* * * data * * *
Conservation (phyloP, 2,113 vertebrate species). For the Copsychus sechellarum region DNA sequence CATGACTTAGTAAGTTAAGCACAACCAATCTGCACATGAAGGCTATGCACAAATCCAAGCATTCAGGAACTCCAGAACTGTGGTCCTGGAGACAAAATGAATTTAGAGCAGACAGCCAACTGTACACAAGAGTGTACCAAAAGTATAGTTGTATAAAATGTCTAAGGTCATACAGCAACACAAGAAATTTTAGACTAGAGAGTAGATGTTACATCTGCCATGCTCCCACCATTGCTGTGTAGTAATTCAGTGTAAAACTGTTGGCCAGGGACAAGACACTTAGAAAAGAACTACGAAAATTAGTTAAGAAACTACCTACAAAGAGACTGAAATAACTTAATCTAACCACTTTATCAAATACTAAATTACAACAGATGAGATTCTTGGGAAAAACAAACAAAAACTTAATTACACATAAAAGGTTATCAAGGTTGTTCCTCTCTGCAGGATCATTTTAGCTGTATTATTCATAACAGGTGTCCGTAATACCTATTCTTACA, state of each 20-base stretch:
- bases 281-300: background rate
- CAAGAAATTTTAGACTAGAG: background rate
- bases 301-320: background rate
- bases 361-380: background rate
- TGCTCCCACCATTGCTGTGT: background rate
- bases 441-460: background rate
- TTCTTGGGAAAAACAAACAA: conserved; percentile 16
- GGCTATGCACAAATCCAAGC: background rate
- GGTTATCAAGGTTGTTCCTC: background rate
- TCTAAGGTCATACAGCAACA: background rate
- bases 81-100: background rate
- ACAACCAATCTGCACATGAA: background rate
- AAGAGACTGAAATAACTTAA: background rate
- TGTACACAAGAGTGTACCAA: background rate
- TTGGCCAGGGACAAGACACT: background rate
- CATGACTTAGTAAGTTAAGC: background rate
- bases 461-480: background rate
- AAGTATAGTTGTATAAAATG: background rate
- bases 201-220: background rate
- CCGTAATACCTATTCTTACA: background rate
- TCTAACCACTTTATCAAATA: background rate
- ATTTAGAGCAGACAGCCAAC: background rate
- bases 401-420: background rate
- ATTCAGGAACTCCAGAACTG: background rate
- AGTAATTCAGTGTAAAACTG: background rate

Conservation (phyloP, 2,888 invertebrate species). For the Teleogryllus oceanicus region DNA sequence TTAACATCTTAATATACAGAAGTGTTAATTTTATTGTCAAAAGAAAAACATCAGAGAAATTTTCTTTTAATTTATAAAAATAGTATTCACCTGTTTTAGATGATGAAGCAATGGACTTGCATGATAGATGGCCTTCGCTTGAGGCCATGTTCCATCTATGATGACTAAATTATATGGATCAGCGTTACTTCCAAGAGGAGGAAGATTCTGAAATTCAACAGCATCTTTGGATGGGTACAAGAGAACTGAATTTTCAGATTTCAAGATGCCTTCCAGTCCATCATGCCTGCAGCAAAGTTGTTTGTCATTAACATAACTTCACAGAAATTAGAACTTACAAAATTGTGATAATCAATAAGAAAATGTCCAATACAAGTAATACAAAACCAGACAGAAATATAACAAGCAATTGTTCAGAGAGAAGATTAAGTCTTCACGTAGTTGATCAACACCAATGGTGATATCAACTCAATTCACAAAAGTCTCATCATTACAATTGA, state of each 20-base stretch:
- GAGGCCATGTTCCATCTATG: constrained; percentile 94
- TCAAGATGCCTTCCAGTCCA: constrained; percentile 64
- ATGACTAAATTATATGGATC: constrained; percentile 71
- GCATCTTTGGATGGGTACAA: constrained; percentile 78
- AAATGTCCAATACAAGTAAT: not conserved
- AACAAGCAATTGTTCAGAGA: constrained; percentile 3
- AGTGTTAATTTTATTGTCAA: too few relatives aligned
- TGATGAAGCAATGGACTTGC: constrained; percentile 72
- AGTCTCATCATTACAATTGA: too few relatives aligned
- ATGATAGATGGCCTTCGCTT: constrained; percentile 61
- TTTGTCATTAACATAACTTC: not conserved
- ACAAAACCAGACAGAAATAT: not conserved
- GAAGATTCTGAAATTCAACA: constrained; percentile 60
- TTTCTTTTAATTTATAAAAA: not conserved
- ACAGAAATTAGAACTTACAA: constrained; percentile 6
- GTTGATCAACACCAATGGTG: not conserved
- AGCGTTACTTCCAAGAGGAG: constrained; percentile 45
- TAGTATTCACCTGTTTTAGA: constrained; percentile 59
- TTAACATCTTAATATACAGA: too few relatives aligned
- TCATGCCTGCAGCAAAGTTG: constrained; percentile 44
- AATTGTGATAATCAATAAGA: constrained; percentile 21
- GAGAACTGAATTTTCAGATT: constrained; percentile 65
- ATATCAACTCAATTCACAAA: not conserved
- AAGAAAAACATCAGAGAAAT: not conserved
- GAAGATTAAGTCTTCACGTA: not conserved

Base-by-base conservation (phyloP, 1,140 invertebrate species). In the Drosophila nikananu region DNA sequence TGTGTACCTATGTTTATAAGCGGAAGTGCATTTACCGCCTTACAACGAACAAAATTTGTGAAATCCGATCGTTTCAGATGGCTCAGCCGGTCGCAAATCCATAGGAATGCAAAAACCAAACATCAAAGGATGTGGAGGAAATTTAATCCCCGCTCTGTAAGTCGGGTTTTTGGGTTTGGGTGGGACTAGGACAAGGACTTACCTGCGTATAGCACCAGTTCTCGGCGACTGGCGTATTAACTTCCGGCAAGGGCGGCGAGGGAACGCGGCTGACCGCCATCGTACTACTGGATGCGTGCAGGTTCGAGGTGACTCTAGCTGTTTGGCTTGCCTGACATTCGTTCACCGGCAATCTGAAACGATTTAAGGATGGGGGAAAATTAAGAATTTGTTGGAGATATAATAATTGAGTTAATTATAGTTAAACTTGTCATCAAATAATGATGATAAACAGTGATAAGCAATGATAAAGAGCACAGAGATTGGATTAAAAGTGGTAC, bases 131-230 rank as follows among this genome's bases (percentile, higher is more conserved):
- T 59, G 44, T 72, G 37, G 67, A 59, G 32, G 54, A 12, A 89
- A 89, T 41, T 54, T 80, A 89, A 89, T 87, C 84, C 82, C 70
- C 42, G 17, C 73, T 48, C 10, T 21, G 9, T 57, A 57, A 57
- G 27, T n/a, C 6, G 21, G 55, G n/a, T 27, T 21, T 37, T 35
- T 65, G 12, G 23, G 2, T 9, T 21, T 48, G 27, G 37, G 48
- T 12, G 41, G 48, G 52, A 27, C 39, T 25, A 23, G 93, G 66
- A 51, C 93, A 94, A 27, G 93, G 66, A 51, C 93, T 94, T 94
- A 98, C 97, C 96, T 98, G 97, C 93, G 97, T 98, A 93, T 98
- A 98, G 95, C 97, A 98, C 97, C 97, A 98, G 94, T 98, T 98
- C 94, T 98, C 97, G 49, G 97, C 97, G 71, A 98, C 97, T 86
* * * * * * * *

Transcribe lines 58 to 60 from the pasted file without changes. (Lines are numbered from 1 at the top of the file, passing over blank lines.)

- T 65, G 12, G 23, G 2, T 9, T 21, T 48, G 27, G 37, G 48
- T 12, G 41, G 48, G 52, A 27, C 39, T 25, A 23, G 93, G 66
- A 51, C 93, A 94, A 27, G 93, G 66, A 51, C 93, T 94, T 94